A more intensive look uncovers the magnificence of a Swiss Made case — except if guidelines have as of late and unobtrusively been changed, makers are not permitted to mark cases “Swiss Made” if the cases themselves are made somewhere else. However long they meet the somewhat indulgent Swiss Made measures, they can put Swiss Made on the dial throughout the day while as yet having their cases imported from Asia — as certain producers do on their multi-thousand-dollar watches. Be that as it may, once more, cases (and casebacks) are not to be marked “Swiss Made” except if they really were made in the nation. All things considered, not all Swiss-made cases are named Swiss Made. Confounded a lot? Thank the Swiss. Let’s move on.

Upon that previously mentioned more critical look, the case, just as the arm band, shows such a strong quality you will be unable to discover under the $2,000 mark. Without the compromises most wristbands offered at lesser costs bring to the table, this seven-interface rendition looks and wears incredible. The shrouded twofold collapsing catch closes with a calm and consoling snap instead of a wrist-grasping snap. What’s more, it opens with two flawlessly sprung push-pieces rather than a nail-tearing draw. The connections turn effortlessly in most extreme quietness, without any clatters, bothersome flex or, on my arm at any rate, any hair-pulling.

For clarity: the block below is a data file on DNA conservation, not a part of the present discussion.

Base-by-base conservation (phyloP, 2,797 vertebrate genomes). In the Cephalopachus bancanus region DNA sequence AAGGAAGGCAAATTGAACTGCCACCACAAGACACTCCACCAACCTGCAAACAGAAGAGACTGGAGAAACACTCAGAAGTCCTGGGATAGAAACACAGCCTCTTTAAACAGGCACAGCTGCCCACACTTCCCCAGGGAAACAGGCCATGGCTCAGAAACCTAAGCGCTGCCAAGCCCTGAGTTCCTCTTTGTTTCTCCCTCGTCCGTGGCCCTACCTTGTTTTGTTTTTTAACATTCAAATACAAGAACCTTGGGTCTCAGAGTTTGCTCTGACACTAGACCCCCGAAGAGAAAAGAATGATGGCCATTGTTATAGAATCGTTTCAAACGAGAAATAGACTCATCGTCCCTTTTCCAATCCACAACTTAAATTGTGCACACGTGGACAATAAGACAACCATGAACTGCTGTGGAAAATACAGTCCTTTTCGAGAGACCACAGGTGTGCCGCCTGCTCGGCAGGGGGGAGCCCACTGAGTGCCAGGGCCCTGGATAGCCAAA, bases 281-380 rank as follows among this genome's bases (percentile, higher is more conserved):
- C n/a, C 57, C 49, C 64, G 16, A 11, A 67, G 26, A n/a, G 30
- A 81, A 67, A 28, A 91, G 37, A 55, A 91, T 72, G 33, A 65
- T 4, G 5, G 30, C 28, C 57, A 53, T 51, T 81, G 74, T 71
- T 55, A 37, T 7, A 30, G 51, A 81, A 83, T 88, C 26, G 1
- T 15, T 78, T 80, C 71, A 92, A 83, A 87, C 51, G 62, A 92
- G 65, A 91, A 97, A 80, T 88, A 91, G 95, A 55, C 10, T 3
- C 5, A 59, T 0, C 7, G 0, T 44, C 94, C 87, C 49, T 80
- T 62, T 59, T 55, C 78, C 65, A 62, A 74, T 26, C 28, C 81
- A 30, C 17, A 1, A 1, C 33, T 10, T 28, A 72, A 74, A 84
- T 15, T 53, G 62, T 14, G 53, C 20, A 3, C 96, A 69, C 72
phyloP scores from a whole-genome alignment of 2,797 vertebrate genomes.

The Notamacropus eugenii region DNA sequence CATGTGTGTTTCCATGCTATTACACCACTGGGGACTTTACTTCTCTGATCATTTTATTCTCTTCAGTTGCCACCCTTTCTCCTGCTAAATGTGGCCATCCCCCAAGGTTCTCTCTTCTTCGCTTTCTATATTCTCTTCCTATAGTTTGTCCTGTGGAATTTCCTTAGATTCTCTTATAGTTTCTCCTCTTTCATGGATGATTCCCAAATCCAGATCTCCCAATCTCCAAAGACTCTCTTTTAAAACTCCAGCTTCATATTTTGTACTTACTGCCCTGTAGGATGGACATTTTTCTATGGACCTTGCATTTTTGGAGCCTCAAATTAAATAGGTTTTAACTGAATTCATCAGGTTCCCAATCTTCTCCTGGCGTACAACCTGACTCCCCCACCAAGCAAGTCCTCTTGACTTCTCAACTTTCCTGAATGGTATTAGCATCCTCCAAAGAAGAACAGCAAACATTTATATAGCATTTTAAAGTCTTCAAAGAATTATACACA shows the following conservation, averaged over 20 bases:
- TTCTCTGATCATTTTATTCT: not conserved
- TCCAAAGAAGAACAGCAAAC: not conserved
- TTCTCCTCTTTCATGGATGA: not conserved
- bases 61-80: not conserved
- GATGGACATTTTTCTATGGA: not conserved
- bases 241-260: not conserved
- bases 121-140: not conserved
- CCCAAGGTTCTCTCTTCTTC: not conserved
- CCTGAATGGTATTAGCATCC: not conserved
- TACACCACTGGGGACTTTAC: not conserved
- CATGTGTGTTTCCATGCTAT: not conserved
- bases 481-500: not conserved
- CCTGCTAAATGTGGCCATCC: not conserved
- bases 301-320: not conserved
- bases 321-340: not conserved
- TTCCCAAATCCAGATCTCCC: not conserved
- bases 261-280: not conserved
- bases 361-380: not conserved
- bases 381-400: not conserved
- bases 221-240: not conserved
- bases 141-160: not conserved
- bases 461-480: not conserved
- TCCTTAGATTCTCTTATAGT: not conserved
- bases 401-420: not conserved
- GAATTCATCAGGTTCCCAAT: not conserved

In different words, no. That €2,800 cost won’t be getting you a Patek-like arm band off a 5960/1A . What it will get you, however, is an arm band and case particularly more pleasant than what you’ll by and large find on watches that cost a large portion of this much or less — regardless of whether those watches can have a similar essential plan. Regardless of whether these nuanced upgrades in feel, strength, and in general quality legitimize a more profound opening in your wallet is for just you to choose. When you do commit to a more prominent monetary cost, it’s great to realize that these updates are essential for the package.